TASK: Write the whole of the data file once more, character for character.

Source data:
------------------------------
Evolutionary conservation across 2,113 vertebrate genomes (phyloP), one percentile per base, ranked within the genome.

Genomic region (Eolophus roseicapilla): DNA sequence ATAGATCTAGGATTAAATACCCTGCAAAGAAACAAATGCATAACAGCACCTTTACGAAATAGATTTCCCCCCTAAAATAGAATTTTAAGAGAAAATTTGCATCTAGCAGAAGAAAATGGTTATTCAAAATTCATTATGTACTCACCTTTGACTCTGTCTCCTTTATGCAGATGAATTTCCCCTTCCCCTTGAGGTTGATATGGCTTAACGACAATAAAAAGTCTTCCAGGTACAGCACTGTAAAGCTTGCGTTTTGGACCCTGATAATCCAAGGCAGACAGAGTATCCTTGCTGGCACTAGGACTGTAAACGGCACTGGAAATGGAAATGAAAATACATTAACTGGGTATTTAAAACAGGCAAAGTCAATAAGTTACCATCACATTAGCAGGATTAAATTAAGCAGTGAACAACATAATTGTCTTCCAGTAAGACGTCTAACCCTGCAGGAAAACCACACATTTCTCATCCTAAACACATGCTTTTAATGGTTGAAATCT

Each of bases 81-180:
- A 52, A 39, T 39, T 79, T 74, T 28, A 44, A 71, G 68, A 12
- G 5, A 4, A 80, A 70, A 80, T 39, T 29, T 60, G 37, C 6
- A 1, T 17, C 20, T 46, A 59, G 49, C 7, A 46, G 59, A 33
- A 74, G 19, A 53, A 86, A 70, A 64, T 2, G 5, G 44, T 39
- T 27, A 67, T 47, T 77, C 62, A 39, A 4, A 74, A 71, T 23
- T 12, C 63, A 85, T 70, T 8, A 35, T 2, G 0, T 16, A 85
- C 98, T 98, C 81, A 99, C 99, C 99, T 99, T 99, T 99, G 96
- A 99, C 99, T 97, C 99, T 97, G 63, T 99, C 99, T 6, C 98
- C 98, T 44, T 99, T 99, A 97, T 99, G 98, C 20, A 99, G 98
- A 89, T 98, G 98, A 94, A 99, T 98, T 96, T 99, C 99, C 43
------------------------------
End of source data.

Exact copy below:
Evolutionary conservation across 2,113 vertebrate genomes (phyloP), one percentile per base, ranked within the genome.

Genomic region (Eolophus roseicapilla): DNA sequence ATAGATCTAGGATTAAATACCCTGCAAAGAAACAAATGCATAACAGCACCTTTACGAAATAGATTTCCCCCCTAAAATAGAATTTTAAGAGAAAATTTGCATCTAGCAGAAGAAAATGGTTATTCAAAATTCATTATGTACTCACCTTTGACTCTGTCTCCTTTATGCAGATGAATTTCCCCTTCCCCTTGAGGTTGATATGGCTTAACGACAATAAAAAGTCTTCCAGGTACAGCACTGTAAAGCTTGCGTTTTGGACCCTGATAATCCAAGGCAGACAGAGTATCCTTGCTGGCACTAGGACTGTAAACGGCACTGGAAATGGAAATGAAAATACATTAACTGGGTATTTAAAACAGGCAAAGTCAATAAGTTACCATCACATTAGCAGGATTAAATTAAGCAGTGAACAACATAATTGTCTTCCAGTAAGACGTCTAACCCTGCAGGAAAACCACACATTTCTCATCCTAAACACATGCTTTTAATGGTTGAAATCT

Each of bases 81-180:
- A 52, A 39, T 39, T 79, T 74, T 28, A 44, A 71, G 68, A 12
- G 5, A 4, A 80, A 70, A 80, T 39, T 29, T 60, G 37, C 6
- A 1, T 17, C 20, T 46, A 59, G 49, C 7, A 46, G 59, A 33
- A 74, G 19, A 53, A 86, A 70, A 64, T 2, G 5, G 44, T 39
- T 27, A 67, T 47, T 77, C 62, A 39, A 4, A 74, A 71, T 23
- T 12, C 63, A 85, T 70, T 8, A 35, T 2, G 0, T 16, A 85
- C 98, T 98, C 81, A 99, C 99, C 99, T 99, T 99, T 99, G 96
- A 99, C 99, T 97, C 99, T 97, G 63, T 99, C 99, T 6, C 98
- C 98, T 44, T 99, T 99, A 97, T 99, G 98, C 20, A 99, G 98
- A 89, T 98, G 98, A 94, A 99, T 98, T 96, T 99, C 99, C 43